Tell me if this sounds familiar: you’re sitting at the writing table, pounding out the voices in your head for a scene or an interaction sequence, and you get stuck trying to find the right way to convey a dialogue. What do you do? Well, if you’re like most writers, you try to imagine what your characters are saying and how they come across. You might agonize over tone, or flip-flop on the right voice, or worry whether or not you’re using the right words. And always, always, you ask the same questions over and over: Does the dialogue flow nicely? Do the characters sound believable? Is it too wordy, or not wordy enough?
But I bet most writers aren’t thinking about how their characters look. Body posture, gestures, the whole slew of animated stances and positions we adopt in our daily lives...these tend to get lost in the shuffle of wordsmithing and verbal manipulation. True, most probably grant that a basic grasp of scene visualization is essential to almost every writer, but few truly take the time to develop the character as a visual entity in its own right. This is really unfortunate, since often what we see factors considerably into how tone and meaning shift in any given exchange. When it comes to character creation and interactions, observation of real people is just as crucial to the writer as it is to the artist, and usually what sticks out the most stands squarely on the nonverbal side of the fence. This is true especially for writers working in a visual medium, where squeezing every ounce of detail you can into a scene helps to minimize confusion and push your point across more clearly to the rest of the production cast.
While you can probably write a whole book on the contribution gestures and body movements make to communication (and in fact, many scholarly-types have done just that) you can summarize the most important aspects as they pertain to visual writing under just three categories:
Remember that we humans are an animated lot, always waving fingers and twirling wrists at nearly every moment in a conversation. Gesticulation is so second nature to us that we usually take it for granted, but adding a touch of it during a character exchange can really work wonders. Though it may be hard to capture, try to observe the way people move during a particularly heated exchange. Mimicking that on the page can add just the right spice for a dramatic dialogue.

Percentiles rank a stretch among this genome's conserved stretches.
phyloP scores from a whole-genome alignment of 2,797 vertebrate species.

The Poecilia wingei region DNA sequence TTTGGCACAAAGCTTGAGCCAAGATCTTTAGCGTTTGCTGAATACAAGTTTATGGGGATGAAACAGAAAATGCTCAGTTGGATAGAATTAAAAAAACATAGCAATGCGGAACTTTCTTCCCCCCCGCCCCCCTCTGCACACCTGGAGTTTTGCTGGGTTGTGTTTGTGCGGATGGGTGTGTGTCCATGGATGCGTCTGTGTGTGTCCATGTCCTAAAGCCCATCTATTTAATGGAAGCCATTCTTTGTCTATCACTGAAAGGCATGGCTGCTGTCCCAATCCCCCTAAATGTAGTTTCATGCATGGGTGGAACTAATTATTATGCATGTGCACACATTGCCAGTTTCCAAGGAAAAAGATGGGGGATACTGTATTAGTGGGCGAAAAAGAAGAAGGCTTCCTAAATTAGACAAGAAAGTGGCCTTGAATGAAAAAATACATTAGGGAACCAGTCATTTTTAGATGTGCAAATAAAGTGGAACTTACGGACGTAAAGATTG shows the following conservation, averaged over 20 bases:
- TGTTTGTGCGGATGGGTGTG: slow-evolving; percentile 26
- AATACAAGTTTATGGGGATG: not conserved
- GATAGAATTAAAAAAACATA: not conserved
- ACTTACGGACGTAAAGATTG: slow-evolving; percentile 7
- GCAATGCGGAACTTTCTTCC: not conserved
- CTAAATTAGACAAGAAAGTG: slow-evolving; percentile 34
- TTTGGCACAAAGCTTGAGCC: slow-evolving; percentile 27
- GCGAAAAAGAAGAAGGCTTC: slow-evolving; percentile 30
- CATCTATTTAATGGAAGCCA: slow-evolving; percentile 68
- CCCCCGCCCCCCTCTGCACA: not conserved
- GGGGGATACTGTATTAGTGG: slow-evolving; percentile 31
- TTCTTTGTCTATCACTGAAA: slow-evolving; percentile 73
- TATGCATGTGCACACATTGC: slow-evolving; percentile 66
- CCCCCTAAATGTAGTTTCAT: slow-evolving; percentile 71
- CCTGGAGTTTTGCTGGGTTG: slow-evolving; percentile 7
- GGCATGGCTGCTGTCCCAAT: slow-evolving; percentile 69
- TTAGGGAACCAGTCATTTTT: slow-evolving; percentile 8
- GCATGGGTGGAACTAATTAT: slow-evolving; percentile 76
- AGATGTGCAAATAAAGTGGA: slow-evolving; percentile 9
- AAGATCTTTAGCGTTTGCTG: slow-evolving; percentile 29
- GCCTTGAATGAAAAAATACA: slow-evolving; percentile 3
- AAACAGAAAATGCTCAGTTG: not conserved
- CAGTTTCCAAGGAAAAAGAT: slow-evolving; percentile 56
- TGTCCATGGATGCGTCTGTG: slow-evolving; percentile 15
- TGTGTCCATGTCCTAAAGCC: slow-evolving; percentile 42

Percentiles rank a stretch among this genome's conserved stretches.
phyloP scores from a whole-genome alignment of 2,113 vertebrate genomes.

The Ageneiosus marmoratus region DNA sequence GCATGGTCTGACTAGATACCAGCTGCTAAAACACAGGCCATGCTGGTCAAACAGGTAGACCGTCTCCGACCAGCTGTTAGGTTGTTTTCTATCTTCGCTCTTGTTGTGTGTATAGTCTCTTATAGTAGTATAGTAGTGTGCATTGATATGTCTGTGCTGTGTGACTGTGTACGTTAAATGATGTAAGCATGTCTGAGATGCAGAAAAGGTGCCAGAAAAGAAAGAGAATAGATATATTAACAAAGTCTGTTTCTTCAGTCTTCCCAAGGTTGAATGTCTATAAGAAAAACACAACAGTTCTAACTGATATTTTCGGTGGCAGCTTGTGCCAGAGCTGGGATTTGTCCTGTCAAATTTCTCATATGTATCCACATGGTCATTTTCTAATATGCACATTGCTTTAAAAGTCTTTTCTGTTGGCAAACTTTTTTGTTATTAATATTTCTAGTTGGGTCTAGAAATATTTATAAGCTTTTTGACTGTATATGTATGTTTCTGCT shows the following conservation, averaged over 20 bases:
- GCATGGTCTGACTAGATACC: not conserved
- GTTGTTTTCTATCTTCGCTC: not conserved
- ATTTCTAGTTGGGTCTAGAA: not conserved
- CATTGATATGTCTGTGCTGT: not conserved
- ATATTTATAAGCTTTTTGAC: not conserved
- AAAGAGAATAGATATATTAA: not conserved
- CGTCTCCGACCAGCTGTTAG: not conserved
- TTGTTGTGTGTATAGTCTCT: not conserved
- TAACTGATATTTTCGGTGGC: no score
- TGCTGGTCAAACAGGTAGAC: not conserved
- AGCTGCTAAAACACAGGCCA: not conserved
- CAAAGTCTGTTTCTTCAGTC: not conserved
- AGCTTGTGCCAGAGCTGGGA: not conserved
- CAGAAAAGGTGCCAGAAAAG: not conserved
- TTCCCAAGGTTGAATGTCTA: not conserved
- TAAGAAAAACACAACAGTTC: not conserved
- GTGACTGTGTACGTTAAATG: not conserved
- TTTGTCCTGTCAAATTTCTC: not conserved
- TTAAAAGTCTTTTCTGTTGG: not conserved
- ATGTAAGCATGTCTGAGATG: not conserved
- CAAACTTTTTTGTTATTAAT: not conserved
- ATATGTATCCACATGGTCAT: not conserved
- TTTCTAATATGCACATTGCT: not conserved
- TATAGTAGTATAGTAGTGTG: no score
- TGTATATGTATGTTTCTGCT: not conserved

Arm folds, head tilts, and hands akimbo are common sights to anyone with a modicum of human attentiveness, but body posture can take less subtle and more intriguing forms. I have a friend who has a habit of crossing her legs while standing whenever she's talking to someone. When I eventually brought it to her attention, she admitted having no clue she was even doing it. These little quirks and their tweaking can bring an surprising degree of personality to the character creation board.
The Expressive Face
Whether it’s the smile in a person’s eyes or the finicky way they dart back and forth when speaking, there’s good reason to pay attention to the whole face, and not just the mouth. “Uh-huh” can go from an expression of disinterest to one of rapt attention, simply by adding a smile and an arch of the brows, thus changing the entire tone and dynamic of the conversation. This information is especially crucial for animators, who have the responsibility of rendering character motions into a believable and lifelike facsimile.
This advice may have minimal impact on the dedicated novelist - or even, to an extent, the comic book writer - but anyone working in television, animation, and film will undoubtedly find their writing enriched by donning the eyes of an artist, if even for a moment. Never forget that God is in the details, so capturing the full range of human expression on page will really bring your characters to life.